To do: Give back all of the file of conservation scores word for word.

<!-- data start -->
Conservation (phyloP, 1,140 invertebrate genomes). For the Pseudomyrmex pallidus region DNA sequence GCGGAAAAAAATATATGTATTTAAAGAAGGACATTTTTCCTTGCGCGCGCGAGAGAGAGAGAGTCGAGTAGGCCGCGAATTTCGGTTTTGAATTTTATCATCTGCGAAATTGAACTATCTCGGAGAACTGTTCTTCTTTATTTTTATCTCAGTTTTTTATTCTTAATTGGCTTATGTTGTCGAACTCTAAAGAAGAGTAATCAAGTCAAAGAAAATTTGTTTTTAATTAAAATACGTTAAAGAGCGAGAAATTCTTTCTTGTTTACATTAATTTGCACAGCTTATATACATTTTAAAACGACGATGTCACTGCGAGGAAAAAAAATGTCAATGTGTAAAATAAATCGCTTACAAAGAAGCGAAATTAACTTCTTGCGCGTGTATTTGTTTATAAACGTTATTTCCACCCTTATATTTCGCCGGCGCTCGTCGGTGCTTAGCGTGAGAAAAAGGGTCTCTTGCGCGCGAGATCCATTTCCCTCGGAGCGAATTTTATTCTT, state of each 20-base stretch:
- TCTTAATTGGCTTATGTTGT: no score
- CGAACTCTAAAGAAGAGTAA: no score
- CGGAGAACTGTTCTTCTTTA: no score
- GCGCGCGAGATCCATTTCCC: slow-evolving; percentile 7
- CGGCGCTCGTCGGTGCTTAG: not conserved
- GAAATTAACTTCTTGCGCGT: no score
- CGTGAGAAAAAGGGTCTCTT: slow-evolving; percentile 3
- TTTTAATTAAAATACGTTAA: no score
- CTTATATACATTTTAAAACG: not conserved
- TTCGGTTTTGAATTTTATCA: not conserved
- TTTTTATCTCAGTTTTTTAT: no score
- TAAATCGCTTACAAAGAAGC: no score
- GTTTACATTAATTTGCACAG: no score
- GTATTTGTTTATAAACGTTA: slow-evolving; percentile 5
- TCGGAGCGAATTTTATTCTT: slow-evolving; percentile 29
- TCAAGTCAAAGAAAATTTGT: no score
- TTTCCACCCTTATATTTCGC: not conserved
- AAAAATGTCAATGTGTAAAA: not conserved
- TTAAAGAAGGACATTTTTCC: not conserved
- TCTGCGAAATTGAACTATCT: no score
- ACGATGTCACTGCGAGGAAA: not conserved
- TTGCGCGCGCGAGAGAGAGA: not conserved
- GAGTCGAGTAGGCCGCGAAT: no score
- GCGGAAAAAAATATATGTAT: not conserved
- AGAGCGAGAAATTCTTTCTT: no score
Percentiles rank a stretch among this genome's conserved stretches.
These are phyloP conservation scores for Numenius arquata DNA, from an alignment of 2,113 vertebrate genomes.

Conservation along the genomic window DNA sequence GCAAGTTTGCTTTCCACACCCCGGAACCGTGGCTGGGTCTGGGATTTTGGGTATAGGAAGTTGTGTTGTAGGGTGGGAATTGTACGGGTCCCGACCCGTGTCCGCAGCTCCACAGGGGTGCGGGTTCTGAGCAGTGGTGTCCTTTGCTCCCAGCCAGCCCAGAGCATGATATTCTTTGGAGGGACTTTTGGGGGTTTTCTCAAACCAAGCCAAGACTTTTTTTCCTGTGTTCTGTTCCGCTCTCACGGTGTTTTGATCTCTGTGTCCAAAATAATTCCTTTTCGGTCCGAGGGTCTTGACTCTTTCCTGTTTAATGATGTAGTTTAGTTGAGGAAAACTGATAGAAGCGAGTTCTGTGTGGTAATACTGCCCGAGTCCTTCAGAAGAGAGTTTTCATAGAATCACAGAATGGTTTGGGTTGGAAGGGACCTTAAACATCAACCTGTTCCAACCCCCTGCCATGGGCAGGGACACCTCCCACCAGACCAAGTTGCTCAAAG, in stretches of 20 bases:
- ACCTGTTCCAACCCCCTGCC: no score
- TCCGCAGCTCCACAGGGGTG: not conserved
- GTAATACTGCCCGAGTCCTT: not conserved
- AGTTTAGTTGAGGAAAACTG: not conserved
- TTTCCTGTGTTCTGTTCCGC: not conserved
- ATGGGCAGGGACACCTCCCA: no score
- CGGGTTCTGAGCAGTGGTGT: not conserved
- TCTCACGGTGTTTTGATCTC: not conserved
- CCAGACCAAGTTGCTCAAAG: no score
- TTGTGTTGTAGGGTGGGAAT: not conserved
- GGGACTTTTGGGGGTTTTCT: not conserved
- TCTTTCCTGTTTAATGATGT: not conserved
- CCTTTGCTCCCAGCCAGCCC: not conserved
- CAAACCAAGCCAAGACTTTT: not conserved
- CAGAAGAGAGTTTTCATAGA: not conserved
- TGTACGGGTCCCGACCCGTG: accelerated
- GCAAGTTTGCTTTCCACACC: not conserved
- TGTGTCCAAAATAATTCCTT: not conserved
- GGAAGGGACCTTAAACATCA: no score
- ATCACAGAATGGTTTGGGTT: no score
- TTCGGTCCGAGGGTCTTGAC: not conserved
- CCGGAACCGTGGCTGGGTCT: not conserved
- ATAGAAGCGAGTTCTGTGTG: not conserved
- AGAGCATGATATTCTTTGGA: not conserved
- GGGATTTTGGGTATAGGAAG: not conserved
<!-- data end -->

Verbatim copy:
Conservation (phyloP, 1,140 invertebrate genomes). For the Pseudomyrmex pallidus region DNA sequence GCGGAAAAAAATATATGTATTTAAAGAAGGACATTTTTCCTTGCGCGCGCGAGAGAGAGAGAGTCGAGTAGGCCGCGAATTTCGGTTTTGAATTTTATCATCTGCGAAATTGAACTATCTCGGAGAACTGTTCTTCTTTATTTTTATCTCAGTTTTTTATTCTTAATTGGCTTATGTTGTCGAACTCTAAAGAAGAGTAATCAAGTCAAAGAAAATTTGTTTTTAATTAAAATACGTTAAAGAGCGAGAAATTCTTTCTTGTTTACATTAATTTGCACAGCTTATATACATTTTAAAACGACGATGTCACTGCGAGGAAAAAAAATGTCAATGTGTAAAATAAATCGCTTACAAAGAAGCGAAATTAACTTCTTGCGCGTGTATTTGTTTATAAACGTTATTTCCACCCTTATATTTCGCCGGCGCTCGTCGGTGCTTAGCGTGAGAAAAAGGGTCTCTTGCGCGCGAGATCCATTTCCCTCGGAGCGAATTTTATTCTT, state of each 20-base stretch:
- TCTTAATTGGCTTATGTTGT: no score
- CGAACTCTAAAGAAGAGTAA: no score
- CGGAGAACTGTTCTTCTTTA: no score
- GCGCGCGAGATCCATTTCCC: slow-evolving; percentile 7
- CGGCGCTCGTCGGTGCTTAG: not conserved
- GAAATTAACTTCTTGCGCGT: no score
- CGTGAGAAAAAGGGTCTCTT: slow-evolving; percentile 3
- TTTTAATTAAAATACGTTAA: no score
- CTTATATACATTTTAAAACG: not conserved
- TTCGGTTTTGAATTTTATCA: not conserved
- TTTTTATCTCAGTTTTTTAT: no score
- TAAATCGCTTACAAAGAAGC: no score
- GTTTACATTAATTTGCACAG: no score
- GTATTTGTTTATAAACGTTA: slow-evolving; percentile 5
- TCGGAGCGAATTTTATTCTT: slow-evolving; percentile 29
- TCAAGTCAAAGAAAATTTGT: no score
- TTTCCACCCTTATATTTCGC: not conserved
- AAAAATGTCAATGTGTAAAA: not conserved
- TTAAAGAAGGACATTTTTCC: not conserved
- TCTGCGAAATTGAACTATCT: no score
- ACGATGTCACTGCGAGGAAA: not conserved
- TTGCGCGCGCGAGAGAGAGA: not conserved
- GAGTCGAGTAGGCCGCGAAT: no score
- GCGGAAAAAAATATATGTAT: not conserved
- AGAGCGAGAAATTCTTTCTT: no score
Percentiles rank a stretch among this genome's conserved stretches.
These are phyloP conservation scores for Numenius arquata DNA, from an alignment of 2,113 vertebrate genomes.

Conservation along the genomic window DNA sequence GCAAGTTTGCTTTCCACACCCCGGAACCGTGGCTGGGTCTGGGATTTTGGGTATAGGAAGTTGTGTTGTAGGGTGGGAATTGTACGGGTCCCGACCCGTGTCCGCAGCTCCACAGGGGTGCGGGTTCTGAGCAGTGGTGTCCTTTGCTCCCAGCCAGCCCAGAGCATGATATTCTTTGGAGGGACTTTTGGGGGTTTTCTCAAACCAAGCCAAGACTTTTTTTCCTGTGTTCTGTTCCGCTCTCACGGTGTTTTGATCTCTGTGTCCAAAATAATTCCTTTTCGGTCCGAGGGTCTTGACTCTTTCCTGTTTAATGATGTAGTTTAGTTGAGGAAAACTGATAGAAGCGAGTTCTGTGTGGTAATACTGCCCGAGTCCTTCAGAAGAGAGTTTTCATAGAATCACAGAATGGTTTGGGTTGGAAGGGACCTTAAACATCAACCTGTTCCAACCCCCTGCCATGGGCAGGGACACCTCCCACCAGACCAAGTTGCTCAAAG, in stretches of 20 bases:
- ACCTGTTCCAACCCCCTGCC: no score
- TCCGCAGCTCCACAGGGGTG: not conserved
- GTAATACTGCCCGAGTCCTT: not conserved
- AGTTTAGTTGAGGAAAACTG: not conserved
- TTTCCTGTGTTCTGTTCCGC: not conserved
- ATGGGCAGGGACACCTCCCA: no score
- CGGGTTCTGAGCAGTGGTGT: not conserved
- TCTCACGGTGTTTTGATCTC: not conserved
- CCAGACCAAGTTGCTCAAAG: no score
- TTGTGTTGTAGGGTGGGAAT: not conserved
- GGGACTTTTGGGGGTTTTCT: not conserved
- TCTTTCCTGTTTAATGATGT: not conserved
- CCTTTGCTCCCAGCCAGCCC: not conserved
- CAAACCAAGCCAAGACTTTT: not conserved
- CAGAAGAGAGTTTTCATAGA: not conserved
- TGTACGGGTCCCGACCCGTG: accelerated
- GCAAGTTTGCTTTCCACACC: not conserved
- TGTGTCCAAAATAATTCCTT: not conserved
- GGAAGGGACCTTAAACATCA: no score
- ATCACAGAATGGTTTGGGTT: no score
- TTCGGTCCGAGGGTCTTGAC: not conserved
- CCGGAACCGTGGCTGGGTCT: not conserved
- ATAGAAGCGAGTTCTGTGTG: not conserved
- AGAGCATGATATTCTTTGGA: not conserved
- GGGATTTTGGGTATAGGAAG: not conserved